While the school year is currently winding down, officials are looking ahead to fall semester and beyond as they plan the future of their educational operations. Concerns over a continued COVID-19 presence has caused some educational institutions to go virtual for the time being, while others are still pondering a in-person approach.
The Centers for Disease Control and Prevention (CDC) has released new guidelines addressing school reopenings and day camps. The interim guidance applies to communities with “low levels of COVID-19 spread and those with confidence that the incidence of infection is genuinely low…”
The school guidelines are part of a larger set of guidelines developed by the CDC, totaling approximately 60 pages. These guidelines represent the most extensive set of guidance released by the CDC to date. In addition to schools, the guidelines address reopening “nonessential businesses” and other sectors.
Schools are encouraged to open up gradually, using a step-by-step scale-up. The CDC outlined three steps for increasing the scale of school operations in order to mitigate the possibility of COVID-19 infection and transmission. According to the agency, the level of restriction, or “mitigation,” decreases across the three steps.
In Step 1, the CDC advises that schools that are currently closed to remain closed in order to continue e-learning or distance learning. The agency encourages district to support student services, including meal programs, when “feasible.”
The CDC also discusses camps, stating that camps should be restricted during Step 1 to children of essential workers and to children who “live in the local geographic area only.”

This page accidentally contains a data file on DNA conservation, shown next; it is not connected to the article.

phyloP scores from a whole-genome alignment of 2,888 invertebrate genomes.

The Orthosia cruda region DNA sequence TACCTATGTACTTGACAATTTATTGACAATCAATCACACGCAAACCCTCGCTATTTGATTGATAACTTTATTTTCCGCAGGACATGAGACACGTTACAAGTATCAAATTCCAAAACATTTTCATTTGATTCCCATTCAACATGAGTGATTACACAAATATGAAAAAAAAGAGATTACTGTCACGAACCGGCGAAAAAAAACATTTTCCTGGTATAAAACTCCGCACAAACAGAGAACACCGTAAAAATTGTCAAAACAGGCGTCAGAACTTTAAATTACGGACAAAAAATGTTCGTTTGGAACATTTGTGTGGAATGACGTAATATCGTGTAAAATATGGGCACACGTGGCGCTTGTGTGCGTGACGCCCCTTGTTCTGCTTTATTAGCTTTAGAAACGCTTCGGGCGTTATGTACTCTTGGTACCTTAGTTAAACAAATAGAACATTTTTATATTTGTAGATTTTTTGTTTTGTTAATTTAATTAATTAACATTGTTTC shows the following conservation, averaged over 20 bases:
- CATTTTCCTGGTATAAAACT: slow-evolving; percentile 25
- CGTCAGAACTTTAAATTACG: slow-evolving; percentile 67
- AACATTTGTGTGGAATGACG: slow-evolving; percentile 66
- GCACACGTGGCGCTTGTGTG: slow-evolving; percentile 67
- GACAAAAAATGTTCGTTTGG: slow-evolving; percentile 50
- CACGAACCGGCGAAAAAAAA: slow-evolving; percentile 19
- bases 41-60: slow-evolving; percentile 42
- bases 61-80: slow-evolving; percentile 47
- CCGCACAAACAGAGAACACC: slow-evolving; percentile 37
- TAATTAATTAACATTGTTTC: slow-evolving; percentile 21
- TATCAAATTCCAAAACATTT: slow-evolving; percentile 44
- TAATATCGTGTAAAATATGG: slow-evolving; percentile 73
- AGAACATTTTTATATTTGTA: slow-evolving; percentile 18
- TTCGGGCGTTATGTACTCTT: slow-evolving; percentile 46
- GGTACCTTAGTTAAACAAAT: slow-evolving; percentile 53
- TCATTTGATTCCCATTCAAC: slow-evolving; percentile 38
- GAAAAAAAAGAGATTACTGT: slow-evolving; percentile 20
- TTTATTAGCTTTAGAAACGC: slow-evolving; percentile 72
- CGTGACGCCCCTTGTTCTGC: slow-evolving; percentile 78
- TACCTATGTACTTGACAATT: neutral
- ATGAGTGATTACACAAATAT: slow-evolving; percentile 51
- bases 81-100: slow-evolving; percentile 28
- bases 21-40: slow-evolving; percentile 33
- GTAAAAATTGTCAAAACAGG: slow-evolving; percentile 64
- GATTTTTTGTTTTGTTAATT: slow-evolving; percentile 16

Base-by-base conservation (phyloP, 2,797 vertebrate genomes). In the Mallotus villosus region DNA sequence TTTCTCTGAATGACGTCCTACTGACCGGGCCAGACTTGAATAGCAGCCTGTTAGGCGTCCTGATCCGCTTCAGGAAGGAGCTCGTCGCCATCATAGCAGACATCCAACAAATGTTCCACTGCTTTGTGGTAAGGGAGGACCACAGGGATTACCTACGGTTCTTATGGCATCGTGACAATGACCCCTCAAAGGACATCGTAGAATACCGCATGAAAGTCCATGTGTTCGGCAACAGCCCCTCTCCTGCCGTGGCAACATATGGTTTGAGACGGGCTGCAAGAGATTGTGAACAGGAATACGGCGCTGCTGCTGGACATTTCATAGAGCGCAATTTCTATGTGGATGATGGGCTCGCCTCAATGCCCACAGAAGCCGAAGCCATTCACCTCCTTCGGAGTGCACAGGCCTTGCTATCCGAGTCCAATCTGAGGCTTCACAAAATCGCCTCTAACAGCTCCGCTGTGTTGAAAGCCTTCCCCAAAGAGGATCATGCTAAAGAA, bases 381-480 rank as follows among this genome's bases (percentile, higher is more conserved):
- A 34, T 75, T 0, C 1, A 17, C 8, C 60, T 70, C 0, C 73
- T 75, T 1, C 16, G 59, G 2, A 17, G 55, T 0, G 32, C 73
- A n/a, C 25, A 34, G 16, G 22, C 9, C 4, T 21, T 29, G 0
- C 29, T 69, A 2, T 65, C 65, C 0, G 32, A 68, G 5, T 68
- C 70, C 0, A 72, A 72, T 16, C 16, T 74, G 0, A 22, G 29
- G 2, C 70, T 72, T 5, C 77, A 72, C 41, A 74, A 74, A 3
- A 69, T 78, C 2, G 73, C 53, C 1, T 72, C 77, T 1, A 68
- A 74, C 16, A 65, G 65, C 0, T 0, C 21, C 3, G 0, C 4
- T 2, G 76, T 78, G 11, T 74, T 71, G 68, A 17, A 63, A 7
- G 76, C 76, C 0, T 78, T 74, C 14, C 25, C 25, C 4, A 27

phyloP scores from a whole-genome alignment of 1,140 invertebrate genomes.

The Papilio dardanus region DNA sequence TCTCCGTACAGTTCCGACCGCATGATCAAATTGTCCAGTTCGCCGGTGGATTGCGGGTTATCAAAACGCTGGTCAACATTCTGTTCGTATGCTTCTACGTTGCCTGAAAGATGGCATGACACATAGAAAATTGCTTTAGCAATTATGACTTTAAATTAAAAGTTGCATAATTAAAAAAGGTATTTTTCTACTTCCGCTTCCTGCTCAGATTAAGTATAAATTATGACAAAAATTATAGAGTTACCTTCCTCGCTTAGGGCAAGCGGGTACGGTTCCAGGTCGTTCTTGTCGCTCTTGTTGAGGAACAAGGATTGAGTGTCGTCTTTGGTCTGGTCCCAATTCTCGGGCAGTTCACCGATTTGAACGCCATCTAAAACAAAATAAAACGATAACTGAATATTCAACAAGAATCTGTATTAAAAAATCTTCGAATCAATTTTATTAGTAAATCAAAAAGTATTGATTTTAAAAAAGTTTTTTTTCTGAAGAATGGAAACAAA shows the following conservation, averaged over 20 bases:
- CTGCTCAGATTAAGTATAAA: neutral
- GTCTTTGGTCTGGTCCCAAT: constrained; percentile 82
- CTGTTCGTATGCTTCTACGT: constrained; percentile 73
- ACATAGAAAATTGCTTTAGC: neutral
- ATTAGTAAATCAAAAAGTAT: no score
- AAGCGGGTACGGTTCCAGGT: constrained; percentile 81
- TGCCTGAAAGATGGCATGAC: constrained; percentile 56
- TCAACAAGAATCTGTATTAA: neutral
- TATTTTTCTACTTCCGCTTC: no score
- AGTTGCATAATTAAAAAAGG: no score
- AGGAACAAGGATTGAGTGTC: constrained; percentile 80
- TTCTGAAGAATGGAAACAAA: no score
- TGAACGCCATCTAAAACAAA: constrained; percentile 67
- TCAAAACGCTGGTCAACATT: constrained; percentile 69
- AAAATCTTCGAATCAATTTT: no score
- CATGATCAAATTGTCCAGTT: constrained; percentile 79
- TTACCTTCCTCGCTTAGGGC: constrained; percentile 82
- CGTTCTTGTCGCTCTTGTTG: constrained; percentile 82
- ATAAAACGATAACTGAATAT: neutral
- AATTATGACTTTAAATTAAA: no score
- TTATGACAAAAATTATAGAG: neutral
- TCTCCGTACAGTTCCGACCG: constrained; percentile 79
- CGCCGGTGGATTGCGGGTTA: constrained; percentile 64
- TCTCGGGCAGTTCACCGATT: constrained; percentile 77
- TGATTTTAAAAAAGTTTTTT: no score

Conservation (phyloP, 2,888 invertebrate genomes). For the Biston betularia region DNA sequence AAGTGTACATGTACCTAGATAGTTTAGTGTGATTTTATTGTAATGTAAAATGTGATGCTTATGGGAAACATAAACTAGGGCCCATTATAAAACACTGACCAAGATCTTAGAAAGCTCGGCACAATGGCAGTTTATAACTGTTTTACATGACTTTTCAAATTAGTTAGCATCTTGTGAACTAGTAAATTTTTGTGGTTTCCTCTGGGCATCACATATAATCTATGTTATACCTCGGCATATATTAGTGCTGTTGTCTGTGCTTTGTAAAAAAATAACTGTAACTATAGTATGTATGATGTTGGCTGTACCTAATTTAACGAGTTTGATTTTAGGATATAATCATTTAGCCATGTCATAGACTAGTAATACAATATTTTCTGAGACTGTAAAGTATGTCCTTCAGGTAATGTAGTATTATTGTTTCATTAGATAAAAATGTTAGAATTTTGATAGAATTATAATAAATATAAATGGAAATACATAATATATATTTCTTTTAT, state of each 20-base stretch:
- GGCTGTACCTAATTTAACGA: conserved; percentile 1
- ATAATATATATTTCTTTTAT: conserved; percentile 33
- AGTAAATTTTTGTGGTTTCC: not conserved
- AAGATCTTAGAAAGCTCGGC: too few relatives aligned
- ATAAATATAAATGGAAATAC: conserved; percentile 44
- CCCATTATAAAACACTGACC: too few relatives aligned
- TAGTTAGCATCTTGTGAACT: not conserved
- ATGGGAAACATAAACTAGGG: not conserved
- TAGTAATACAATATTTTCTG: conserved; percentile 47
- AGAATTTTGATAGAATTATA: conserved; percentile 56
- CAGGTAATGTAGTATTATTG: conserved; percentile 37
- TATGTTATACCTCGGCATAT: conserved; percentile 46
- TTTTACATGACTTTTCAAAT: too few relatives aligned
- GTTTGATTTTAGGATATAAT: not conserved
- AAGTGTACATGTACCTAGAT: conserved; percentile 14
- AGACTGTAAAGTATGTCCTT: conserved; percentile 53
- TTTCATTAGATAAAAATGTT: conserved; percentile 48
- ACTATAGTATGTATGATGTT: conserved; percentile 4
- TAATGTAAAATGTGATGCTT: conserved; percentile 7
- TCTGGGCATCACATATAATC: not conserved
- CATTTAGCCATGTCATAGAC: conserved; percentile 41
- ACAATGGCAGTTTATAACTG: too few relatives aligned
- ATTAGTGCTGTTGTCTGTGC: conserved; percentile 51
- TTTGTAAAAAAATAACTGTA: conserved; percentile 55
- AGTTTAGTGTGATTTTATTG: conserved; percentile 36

Once Step 2 is reached, schools are permitted to remain open with “enhanced social distancing measures.” This step applies for children who live in the local geographic area only, as well.
Step 3 allows schools to remain open with distancing measure and “restrict attendance to those from limited transmission areas only.”
State officials will ultimately make the final decisions on school closures, but the CDC advises schools to maintain constant communications with local and state authorities to determine the proper level of caution and mitigation levels in each community.
Students and staff who are at a higher risk of severe illness should be provided options for remote work and virtual learning, the CDC advises. This also applies to teachers, staff and students who live in higher transmission areas.
During both Step 1 and 2, schools should limit the opportunities for transmission by keeping the same groups of students with the same staff as much as possible and restrict the mixing of student/staff groups. The CDC advises that this restriction be in place all day for younger children and “as much as possible for older children.”
All field trips and extracurricular activities are suggested to be canceled in Step 1 with limited gatherings, events and extracurricular activities in Step 2. During the second step, these activities should be limited to those in which social distancing can be maintained.
Schools also are encouraged to rearrange classrooms to have desks six-feet apart, turn desks in the same direction and close communal-use spaces such as playgrounds, if possible. The agency also suggests serving meals in classrooms instead of cafeterias.
Step 3 allows for some of these restrictions to be relaxed, allowing some mixing between student groups and increasing gatherings and extracurricular activities, while still restricting individuals from high transmission areas.